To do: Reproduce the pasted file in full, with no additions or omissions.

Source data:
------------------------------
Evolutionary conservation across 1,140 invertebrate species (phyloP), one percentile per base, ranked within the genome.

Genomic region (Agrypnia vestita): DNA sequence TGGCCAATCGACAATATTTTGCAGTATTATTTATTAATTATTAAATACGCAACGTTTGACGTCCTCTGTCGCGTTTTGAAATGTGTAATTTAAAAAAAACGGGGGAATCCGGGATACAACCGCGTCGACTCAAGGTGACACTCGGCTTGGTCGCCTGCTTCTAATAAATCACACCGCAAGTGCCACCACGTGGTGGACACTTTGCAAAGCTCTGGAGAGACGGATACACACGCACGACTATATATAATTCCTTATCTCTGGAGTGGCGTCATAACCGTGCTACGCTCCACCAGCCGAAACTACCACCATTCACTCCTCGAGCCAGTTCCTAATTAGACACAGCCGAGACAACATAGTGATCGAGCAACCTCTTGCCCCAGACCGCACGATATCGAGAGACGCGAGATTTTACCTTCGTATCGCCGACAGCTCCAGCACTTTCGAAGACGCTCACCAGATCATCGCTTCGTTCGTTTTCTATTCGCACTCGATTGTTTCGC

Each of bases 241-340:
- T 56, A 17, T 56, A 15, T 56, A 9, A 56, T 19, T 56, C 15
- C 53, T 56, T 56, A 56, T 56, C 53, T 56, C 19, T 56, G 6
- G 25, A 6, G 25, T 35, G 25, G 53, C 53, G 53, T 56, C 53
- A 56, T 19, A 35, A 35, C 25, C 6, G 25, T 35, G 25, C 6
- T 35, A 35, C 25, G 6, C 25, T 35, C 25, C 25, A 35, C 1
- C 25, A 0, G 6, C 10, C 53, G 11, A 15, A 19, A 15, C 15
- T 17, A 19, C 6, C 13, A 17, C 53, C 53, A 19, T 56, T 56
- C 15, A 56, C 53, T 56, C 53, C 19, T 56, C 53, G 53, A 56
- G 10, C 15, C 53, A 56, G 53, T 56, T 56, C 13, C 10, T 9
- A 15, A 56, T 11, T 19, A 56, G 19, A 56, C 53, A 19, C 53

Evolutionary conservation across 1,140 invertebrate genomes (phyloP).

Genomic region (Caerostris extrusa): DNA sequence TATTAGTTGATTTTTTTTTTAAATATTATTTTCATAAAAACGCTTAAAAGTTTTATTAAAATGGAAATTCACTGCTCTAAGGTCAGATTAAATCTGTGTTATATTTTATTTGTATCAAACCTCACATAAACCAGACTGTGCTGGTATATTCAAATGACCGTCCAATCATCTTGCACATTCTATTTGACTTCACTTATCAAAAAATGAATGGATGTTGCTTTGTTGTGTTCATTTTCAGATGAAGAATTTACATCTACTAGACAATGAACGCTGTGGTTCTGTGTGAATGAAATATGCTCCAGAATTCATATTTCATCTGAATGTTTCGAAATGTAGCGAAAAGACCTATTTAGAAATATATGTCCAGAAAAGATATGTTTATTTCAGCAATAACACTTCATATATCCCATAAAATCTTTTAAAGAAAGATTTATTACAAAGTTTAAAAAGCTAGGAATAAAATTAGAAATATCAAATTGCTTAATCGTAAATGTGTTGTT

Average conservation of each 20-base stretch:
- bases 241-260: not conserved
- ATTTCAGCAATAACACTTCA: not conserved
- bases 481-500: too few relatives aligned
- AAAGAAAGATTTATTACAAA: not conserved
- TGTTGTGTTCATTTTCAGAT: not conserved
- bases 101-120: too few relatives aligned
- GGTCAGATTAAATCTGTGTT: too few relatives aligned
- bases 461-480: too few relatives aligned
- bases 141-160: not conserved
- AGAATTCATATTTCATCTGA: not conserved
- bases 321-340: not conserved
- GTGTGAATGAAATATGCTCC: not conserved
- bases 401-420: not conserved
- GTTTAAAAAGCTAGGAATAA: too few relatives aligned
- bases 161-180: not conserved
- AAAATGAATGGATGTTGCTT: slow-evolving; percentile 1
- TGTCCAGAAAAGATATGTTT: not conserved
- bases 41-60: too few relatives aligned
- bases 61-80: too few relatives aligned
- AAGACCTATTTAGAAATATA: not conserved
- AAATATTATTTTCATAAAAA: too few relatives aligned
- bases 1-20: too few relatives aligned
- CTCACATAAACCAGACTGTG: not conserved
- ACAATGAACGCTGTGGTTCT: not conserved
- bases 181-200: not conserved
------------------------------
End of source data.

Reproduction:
Evolutionary conservation across 1,140 invertebrate species (phyloP), one percentile per base, ranked within the genome.

Genomic region (Agrypnia vestita): DNA sequence TGGCCAATCGACAATATTTTGCAGTATTATTTATTAATTATTAAATACGCAACGTTTGACGTCCTCTGTCGCGTTTTGAAATGTGTAATTTAAAAAAAACGGGGGAATCCGGGATACAACCGCGTCGACTCAAGGTGACACTCGGCTTGGTCGCCTGCTTCTAATAAATCACACCGCAAGTGCCACCACGTGGTGGACACTTTGCAAAGCTCTGGAGAGACGGATACACACGCACGACTATATATAATTCCTTATCTCTGGAGTGGCGTCATAACCGTGCTACGCTCCACCAGCCGAAACTACCACCATTCACTCCTCGAGCCAGTTCCTAATTAGACACAGCCGAGACAACATAGTGATCGAGCAACCTCTTGCCCCAGACCGCACGATATCGAGAGACGCGAGATTTTACCTTCGTATCGCCGACAGCTCCAGCACTTTCGAAGACGCTCACCAGATCATCGCTTCGTTCGTTTTCTATTCGCACTCGATTGTTTCGC

Each of bases 241-340:
- T 56, A 17, T 56, A 15, T 56, A 9, A 56, T 19, T 56, C 15
- C 53, T 56, T 56, A 56, T 56, C 53, T 56, C 19, T 56, G 6
- G 25, A 6, G 25, T 35, G 25, G 53, C 53, G 53, T 56, C 53
- A 56, T 19, A 35, A 35, C 25, C 6, G 25, T 35, G 25, C 6
- T 35, A 35, C 25, G 6, C 25, T 35, C 25, C 25, A 35, C 1
- C 25, A 0, G 6, C 10, C 53, G 11, A 15, A 19, A 15, C 15
- T 17, A 19, C 6, C 13, A 17, C 53, C 53, A 19, T 56, T 56
- C 15, A 56, C 53, T 56, C 53, C 19, T 56, C 53, G 53, A 56
- G 10, C 15, C 53, A 56, G 53, T 56, T 56, C 13, C 10, T 9
- A 15, A 56, T 11, T 19, A 56, G 19, A 56, C 53, A 19, C 53

Evolutionary conservation across 1,140 invertebrate genomes (phyloP).

Genomic region (Caerostris extrusa): DNA sequence TATTAGTTGATTTTTTTTTTAAATATTATTTTCATAAAAACGCTTAAAAGTTTTATTAAAATGGAAATTCACTGCTCTAAGGTCAGATTAAATCTGTGTTATATTTTATTTGTATCAAACCTCACATAAACCAGACTGTGCTGGTATATTCAAATGACCGTCCAATCATCTTGCACATTCTATTTGACTTCACTTATCAAAAAATGAATGGATGTTGCTTTGTTGTGTTCATTTTCAGATGAAGAATTTACATCTACTAGACAATGAACGCTGTGGTTCTGTGTGAATGAAATATGCTCCAGAATTCATATTTCATCTGAATGTTTCGAAATGTAGCGAAAAGACCTATTTAGAAATATATGTCCAGAAAAGATATGTTTATTTCAGCAATAACACTTCATATATCCCATAAAATCTTTTAAAGAAAGATTTATTACAAAGTTTAAAAAGCTAGGAATAAAATTAGAAATATCAAATTGCTTAATCGTAAATGTGTTGTT

Average conservation of each 20-base stretch:
- bases 241-260: not conserved
- ATTTCAGCAATAACACTTCA: not conserved
- bases 481-500: too few relatives aligned
- AAAGAAAGATTTATTACAAA: not conserved
- TGTTGTGTTCATTTTCAGAT: not conserved
- bases 101-120: too few relatives aligned
- GGTCAGATTAAATCTGTGTT: too few relatives aligned
- bases 461-480: too few relatives aligned
- bases 141-160: not conserved
- AGAATTCATATTTCATCTGA: not conserved
- bases 321-340: not conserved
- GTGTGAATGAAATATGCTCC: not conserved
- bases 401-420: not conserved
- GTTTAAAAAGCTAGGAATAA: too few relatives aligned
- bases 161-180: not conserved
- AAAATGAATGGATGTTGCTT: slow-evolving; percentile 1
- TGTCCAGAAAAGATATGTTT: not conserved
- bases 41-60: too few relatives aligned
- bases 61-80: too few relatives aligned
- AAGACCTATTTAGAAATATA: not conserved
- AAATATTATTTTCATAAAAA: too few relatives aligned
- bases 1-20: too few relatives aligned
- CTCACATAAACCAGACTGTG: not conserved
- ACAATGAACGCTGTGGTTCT: not conserved
- bases 181-200: not conserved